Gibsons and tuning, issues...

Russ73

Member
Messages
1,176
Am I not doing something right? I have a 2016 Gibson Les Paul Jr and it wont stay in tune for more than half a song, do I need more wrapping on the tuners? I literally turn the tuners and there is no pitch difference then it jumps like 2 octaves, before I dump it are there any tricks I don't know about, also I tried nut sauce already and it didn't do squat, love the look of the guitar and I want a Paul in my collection but its virtually unplayable at this point...thx for any suggestions...
 

Michael Hunter

Gold Supporting Member
Messages
1,893
Yup. It's the nut. Nut sauce or other lubricants can help, but if the slot is cut too tightly or at the wrong angle you'll still have issues. Not sure if they're still using Corian for their nut material, but if they are it would be worth the expense to have a bone nut cut instead.
 

tenchijin2

Member
Messages
3,031
Binding in the nut. The string is sticking in the nut. Put some graphite lube or similar into each slot, see if that doesn't help. Remember to stretch your strings firmly after you put them on to increase stability.
 

ED_P

Silver Supporting Member
Messages
1,092
A quick solution if you don't have a tube of graphite lube is to move the string aside at the nut, and run a pencil back and forth so graphite crumbs fall into the slot. I've been doing this for years after reading as a kid Eddie Van Halen did it before he had locking trems, and it does work.
 

JPIndustrie

Silver Supporting Member
Messages
1,357
Yep nut issues. Probably all 6 slots could be stand to be looked at, very common with these guitars. Once everything is filed properly it'll stay in tune. I think nut dressing is one of the places Gibson saves $$$ while custom shop guitars are plekked (another set of cost savings there too).
 

Brian N

Member
Messages
1,724
This is 100% exactly the description of a binding nut. Loosen the strings, put some graphite in the nut slots (or big bends nut sauce), and your problem will be solved. You'll have to add lubrication of this sort every time you change the strings.
 

Russ73

Member
Messages
1,176
Its happening on all of the strings but mostly the G B and E strings, I guess I should bring it to the music zoo near me and have Pete the tech take a look at it, its frustrating as hell. bend the G string it it drops 2 octaves...damn....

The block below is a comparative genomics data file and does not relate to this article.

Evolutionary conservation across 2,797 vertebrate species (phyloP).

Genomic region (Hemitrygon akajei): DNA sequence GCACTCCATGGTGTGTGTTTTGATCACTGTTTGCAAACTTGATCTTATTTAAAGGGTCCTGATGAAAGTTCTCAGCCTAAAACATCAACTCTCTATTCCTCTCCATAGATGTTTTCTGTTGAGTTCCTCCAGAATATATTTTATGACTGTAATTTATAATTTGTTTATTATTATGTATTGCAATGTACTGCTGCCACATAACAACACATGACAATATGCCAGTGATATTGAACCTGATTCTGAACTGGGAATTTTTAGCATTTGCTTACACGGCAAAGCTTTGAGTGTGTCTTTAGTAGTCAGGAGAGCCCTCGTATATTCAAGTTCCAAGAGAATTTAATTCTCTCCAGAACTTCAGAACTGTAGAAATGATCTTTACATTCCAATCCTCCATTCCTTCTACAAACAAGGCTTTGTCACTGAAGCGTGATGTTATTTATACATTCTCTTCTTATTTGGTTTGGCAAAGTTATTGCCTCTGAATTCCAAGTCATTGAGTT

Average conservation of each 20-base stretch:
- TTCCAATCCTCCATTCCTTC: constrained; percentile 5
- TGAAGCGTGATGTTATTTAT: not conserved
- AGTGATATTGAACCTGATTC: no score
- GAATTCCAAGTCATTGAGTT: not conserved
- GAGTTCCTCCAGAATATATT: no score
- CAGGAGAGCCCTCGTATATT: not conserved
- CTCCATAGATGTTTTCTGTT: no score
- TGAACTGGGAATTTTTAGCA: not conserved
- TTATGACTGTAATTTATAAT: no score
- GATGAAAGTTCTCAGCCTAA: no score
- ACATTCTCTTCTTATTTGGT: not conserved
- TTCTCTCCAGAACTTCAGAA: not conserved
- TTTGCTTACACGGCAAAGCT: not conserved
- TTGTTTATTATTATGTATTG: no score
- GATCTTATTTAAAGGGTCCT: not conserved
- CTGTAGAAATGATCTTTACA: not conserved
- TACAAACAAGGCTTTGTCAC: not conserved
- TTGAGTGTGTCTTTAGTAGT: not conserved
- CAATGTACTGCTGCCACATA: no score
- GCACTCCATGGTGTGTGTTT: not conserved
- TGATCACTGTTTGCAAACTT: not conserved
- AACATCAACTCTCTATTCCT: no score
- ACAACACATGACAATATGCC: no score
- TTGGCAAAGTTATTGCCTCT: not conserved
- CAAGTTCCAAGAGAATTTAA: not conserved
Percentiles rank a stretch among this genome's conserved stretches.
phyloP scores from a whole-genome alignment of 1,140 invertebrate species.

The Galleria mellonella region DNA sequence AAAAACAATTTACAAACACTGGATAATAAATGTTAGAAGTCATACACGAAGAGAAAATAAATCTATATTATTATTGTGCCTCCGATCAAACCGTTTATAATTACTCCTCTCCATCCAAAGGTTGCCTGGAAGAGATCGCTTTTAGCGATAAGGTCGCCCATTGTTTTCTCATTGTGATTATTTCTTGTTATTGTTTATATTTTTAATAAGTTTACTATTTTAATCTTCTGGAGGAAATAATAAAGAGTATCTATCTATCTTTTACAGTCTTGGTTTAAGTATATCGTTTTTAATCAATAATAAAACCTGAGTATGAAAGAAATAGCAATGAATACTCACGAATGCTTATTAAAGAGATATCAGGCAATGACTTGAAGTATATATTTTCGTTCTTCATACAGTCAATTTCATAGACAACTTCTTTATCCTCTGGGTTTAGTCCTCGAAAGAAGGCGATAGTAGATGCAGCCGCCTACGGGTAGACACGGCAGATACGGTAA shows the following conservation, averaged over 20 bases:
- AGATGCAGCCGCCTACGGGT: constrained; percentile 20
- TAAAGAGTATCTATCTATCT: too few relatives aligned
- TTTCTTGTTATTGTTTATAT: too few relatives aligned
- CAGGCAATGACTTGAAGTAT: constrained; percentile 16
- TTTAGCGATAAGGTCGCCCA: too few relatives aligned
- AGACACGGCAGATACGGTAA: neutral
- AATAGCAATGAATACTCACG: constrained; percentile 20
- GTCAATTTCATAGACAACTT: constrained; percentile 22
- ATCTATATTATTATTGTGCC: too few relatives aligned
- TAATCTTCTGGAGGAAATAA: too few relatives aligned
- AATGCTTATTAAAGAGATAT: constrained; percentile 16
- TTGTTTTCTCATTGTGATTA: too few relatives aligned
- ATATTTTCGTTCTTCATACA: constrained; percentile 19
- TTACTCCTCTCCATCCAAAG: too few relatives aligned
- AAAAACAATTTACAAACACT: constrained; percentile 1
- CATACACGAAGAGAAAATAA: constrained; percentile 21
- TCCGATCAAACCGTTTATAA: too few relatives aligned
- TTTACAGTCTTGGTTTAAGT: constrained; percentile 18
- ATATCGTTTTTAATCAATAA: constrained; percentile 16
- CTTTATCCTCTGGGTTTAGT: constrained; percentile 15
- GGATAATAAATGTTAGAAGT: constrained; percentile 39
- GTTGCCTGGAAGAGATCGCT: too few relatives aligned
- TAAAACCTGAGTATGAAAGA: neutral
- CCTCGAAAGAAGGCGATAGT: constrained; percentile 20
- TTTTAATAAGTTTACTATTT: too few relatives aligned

Michael Hunter

Gold Supporting Member
Messages
1,893
Its happening on all of the strings but mostly the G B and E strings, I guess I should bring it to the music zoo near me and have Pete the tech take a look at it, its frustrating as hell. bend the G string it it drops 2 octaves...damn....
This is your best bet. Lubricating the slots, even if done every time you change strings, is just a band aid if the slots aren't cut correctly to begin with.
 

Chris6870

Silver Supporting Member
Messages
1,700
I have a 2016 Les Paul and I have the intonation nearly perfect, set as close as I can get. When I play an open G its perfectly in tune,play a d major its off. Tune so the D major sounds good,open chords are out. Its maddening. I love the guitar but don't understand how this happens on a $2k+ guitar. I'm taking it to get checked out,if it can't be solved it will go back. Sucks because I love t.
 

klatuu

Member
Messages
2,449
I have a 2016 Les Paul and I have the intonation nearly perfect, set as close as I can get. When I play an open G its perfectly in tune,play a d major its off. Tune so the D major sounds good,open chords are out. Its maddening. I love the guitar but don't understand how this happens on a $2k+ guitar. I'm taking it to get checked out,if it can't be solved it will go back. Sucks because I love t.
Is the nut cut too high? If so, when you press the strings down in a chord, the string deflection will adversely affect the pitch
 

Tidewater Custom Shop

Performance Enhancing Guitarworks
Silver Supporting Member
Messages
5,692
This is your best bet. Lubricating the slots, even if done every time you change strings, is just a band aid if the slots aren't cut correctly to begin with.
I couldn't agree more. An authorized Gibson dealer will probably view this as a warranty issue and shouldn't cost a dime for them to rectify your claim. Even if you have to pay (as in there's no authorized Gibson dealer nearby), the cost will soon be forgotten as you get some unburdened play time with your new Gibson.
 




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